When equality outmatches loathing

A courting of Israel’s Arab parties by Jewish politicians reflects how the Middle East might see peace.

An Arab-Israeli boy in Kafr Manda stands with his father as he casts a ballot in Israel's general election March 23.

Since an inconclusive election March 23 for Israel’s parliament, a few Jewish politicians have been courting unlikely allies to help them form a majority coalition in the Knesset: two parties that represent Arab Israelis, who make up a fifth of the country’s citizens. This has raised the hope of an Arab party being part of an Israeli government for the first time, something that nearly half of Jewish Israelis now support.

While far from certain, that prospect shows how peace in the Middle East sometimes comes through deep person-to-person engagement, or when equality outmatches religion and ethnicity.

Israel’s post-election horse-trading between Arab and Jewish politicians comes as the country is enjoying a new warmth in relations with more Arab states. Under an agreement last fall known as the Abraham Accords, the United Arab Emirates, Bahrain, Morocco, and perhaps Sudan are normalizing ties with Israel. This is leading to a greater exchange of people, ideas, capital, and technology.

That sort of practical interaction is already reflected among Israeli Arabs, who largely vote for leaders who promise better policing to reduce crime and more access to jobs. It is also reflected in Prime Minister Benjamin Netanyahu’s newfound attempt to win over Arab voters in order to keep his job. During a campaign stop in largely Arab Nazareth, he promised a “new era of Jewish-Arab relations ... an age of honor and equality, an age of opportunities, and an age of power.”

The most urgent need for closer ties is between Israelis and Palestinians in Gaza and the West Bank. At an official level, the decadeslong peace process between them is stagnant. That may change in coming months as Palestinians hold their first elections in 15 years. Half of the young population has never voted and will be able to finally cast ballots for their leaders, a democratic experience that may help instill a greater notion of equality.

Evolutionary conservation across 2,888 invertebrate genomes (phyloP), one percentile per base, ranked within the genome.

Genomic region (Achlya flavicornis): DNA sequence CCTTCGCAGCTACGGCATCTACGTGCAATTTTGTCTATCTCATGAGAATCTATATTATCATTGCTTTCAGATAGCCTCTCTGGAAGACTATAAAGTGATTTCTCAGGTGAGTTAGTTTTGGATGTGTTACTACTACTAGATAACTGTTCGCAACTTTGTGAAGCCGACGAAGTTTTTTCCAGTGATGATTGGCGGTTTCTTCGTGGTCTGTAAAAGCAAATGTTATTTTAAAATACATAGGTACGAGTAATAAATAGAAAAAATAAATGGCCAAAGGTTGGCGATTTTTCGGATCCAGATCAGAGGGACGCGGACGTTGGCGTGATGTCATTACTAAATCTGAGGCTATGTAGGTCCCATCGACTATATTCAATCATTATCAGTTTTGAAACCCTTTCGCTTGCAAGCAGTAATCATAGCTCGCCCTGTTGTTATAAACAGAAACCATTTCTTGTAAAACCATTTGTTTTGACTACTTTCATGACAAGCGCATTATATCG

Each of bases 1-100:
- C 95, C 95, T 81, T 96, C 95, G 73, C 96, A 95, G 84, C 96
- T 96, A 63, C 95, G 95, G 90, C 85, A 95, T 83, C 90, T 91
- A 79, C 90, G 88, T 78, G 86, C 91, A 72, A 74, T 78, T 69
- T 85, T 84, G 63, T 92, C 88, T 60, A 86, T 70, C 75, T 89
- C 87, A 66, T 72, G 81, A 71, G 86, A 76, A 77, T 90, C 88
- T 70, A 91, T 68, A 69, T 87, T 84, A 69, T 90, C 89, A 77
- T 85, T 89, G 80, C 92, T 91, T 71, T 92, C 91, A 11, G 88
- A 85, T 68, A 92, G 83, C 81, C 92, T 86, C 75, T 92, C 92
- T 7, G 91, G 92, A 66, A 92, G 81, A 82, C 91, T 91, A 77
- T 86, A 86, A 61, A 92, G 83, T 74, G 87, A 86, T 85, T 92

Much of the work to reconcile Israel and the Palestinians has been done by private peacemaking groups. They have set up youth sports clubs, tech training, and other programs that mix the two peoples. These peace builders received a big boost in December when the U.S. Congress passed a bipartisan bill that will provide $250 million over five years to fund such reconciliation initiatives. The measure is similar to a fund set up in the 1980s to promote dialogue between people in Northern Ireland. That effort helped lead to a later peace accord.

Might the new U.S. funding do the same for Israelis and Palestinians?

“Hard-wired ideas about identity or enmity with your neighbors, you can’t fix them quickly – it needs to be a sustained, real engagement,” John Lyndon, executive director of the Alliance for Middle East Peace, told The Times of Israel. “It requires deep engagement and taking seriously people’s identity, and their red lines – and to understand why people are saying what they’re saying.” His alliance represents some 130 peace-building groups working with Israelis and Palestinians.

The catalysts for peace are not always a result of diplomacy or a military truce. Cultivating trust in daily life between people helps build interdependence and a reservoir of mutual support. If the next Israeli government can reflect that sort of trust, it can happen in the rest of the Middle East.

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